Her unique singing style and indeed many of her compositions are proof of her musical prowess. The dexterity with which she composed a handful of songs kept us wanting more. She had the stamina and adroitness of a brilliant composer who could do much more.
She gave every songs a rare freshness in the lyrics, vibrancy in the tune and composition which she enriched with the beauty of her voice.
Listening to one of the hymns, “Ii is well with my soul” which she sang at the service of songs for late Barr. Chizoba, gave me some relief knowing that she was always a happy woman, it is well.
As a great personality
Nothing breaks our hearts more than having a world (or home) that no longer has you in it. You weren’t one in a million but just you, and it was an honour to have shared this life with you because you are a success, who has lived well, laughed often, and loved much, who has gained the respect of intelligent men and women and the love of children, who has filled her niche and accomplished her task. Who left the world better than she found it, who has never lacked appreciation of earth’s beauty or failed to express it, who looked for the best in others and gave the best she had.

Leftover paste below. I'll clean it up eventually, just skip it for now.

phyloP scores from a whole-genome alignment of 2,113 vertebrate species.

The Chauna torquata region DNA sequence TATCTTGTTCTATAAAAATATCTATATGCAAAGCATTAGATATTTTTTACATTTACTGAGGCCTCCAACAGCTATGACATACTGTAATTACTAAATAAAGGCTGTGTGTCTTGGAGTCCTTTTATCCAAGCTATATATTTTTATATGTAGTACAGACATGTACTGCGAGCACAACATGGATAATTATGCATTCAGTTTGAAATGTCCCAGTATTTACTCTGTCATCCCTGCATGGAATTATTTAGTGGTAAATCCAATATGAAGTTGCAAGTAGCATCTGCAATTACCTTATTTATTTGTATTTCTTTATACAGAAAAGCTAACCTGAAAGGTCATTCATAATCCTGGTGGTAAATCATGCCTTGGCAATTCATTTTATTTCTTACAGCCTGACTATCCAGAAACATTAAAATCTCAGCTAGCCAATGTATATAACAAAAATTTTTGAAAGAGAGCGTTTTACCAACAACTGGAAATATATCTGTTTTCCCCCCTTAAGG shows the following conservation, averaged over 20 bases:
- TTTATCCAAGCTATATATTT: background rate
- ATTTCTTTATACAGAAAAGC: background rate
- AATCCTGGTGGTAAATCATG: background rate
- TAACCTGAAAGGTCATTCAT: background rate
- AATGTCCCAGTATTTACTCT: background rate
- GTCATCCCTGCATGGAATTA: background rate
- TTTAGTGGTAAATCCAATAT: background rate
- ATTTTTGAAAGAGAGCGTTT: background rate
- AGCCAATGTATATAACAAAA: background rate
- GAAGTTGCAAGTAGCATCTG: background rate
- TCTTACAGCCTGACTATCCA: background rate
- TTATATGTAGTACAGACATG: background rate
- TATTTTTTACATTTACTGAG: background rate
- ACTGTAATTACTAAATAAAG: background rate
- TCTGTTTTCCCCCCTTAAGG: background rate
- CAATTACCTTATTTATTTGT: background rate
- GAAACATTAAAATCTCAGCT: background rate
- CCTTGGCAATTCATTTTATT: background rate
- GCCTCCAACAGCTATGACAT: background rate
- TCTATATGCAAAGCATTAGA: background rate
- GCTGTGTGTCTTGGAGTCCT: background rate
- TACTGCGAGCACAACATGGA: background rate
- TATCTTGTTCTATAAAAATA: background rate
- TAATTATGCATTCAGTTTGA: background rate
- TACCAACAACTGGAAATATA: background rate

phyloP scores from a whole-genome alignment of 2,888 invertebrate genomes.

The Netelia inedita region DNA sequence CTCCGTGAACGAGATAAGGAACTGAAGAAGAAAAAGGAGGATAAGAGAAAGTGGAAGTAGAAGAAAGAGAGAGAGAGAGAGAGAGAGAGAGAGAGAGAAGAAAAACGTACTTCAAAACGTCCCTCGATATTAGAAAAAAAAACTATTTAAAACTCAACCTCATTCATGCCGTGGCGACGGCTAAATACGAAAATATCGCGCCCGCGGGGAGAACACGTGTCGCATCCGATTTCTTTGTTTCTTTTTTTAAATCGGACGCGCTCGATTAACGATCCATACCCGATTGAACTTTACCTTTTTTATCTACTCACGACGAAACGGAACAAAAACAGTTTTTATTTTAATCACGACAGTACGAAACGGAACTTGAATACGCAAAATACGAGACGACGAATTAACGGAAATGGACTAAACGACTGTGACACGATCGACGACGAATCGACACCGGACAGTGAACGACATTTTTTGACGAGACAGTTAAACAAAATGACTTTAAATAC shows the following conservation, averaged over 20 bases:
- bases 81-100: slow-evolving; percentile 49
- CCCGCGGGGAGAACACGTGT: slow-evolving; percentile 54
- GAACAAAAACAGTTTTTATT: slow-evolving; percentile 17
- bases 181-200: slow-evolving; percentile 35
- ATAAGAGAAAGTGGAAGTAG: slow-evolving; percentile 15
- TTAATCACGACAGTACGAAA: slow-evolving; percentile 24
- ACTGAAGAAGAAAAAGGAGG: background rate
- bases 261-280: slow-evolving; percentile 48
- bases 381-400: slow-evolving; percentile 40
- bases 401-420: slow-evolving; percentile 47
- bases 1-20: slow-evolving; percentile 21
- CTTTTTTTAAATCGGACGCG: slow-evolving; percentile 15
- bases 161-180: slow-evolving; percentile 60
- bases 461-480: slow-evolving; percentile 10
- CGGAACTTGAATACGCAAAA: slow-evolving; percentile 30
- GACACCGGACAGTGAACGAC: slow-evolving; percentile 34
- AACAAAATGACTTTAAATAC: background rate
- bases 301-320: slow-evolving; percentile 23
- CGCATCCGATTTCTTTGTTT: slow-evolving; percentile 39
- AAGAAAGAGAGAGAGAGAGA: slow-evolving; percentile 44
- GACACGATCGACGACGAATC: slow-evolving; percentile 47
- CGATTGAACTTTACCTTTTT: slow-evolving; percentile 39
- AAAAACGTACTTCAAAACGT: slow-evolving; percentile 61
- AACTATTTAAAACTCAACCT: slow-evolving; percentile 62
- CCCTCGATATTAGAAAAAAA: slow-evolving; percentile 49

You’ve been the source of progress, cheerfulness, courage to many, and a strong pillar upon which they rest. You were a rare gem!
As an officer
On this occasion of my beloved sister’s death, let me take the honor of remembering her for her peerless performance during her years in the Nigeria Customs Service. She was a very dedicated and diligent member of our Custom service, whose efficiency is unsurpassed and her absence was greatly felt by all.
She was not just an officer but a very valuable asset to our nation. Under her leadership and guidance, many young minds bloomed and she showed them the way to success. Projects and tasks were made simpler whenever she had taken the lead. Very rarely do we get to see a person like her with a unique combination of vision, apprehension and fairness. With her hard work and enthusiasm she took many of her colleagues to new heights of success and because of her amicable nature, she developed friendships in these years.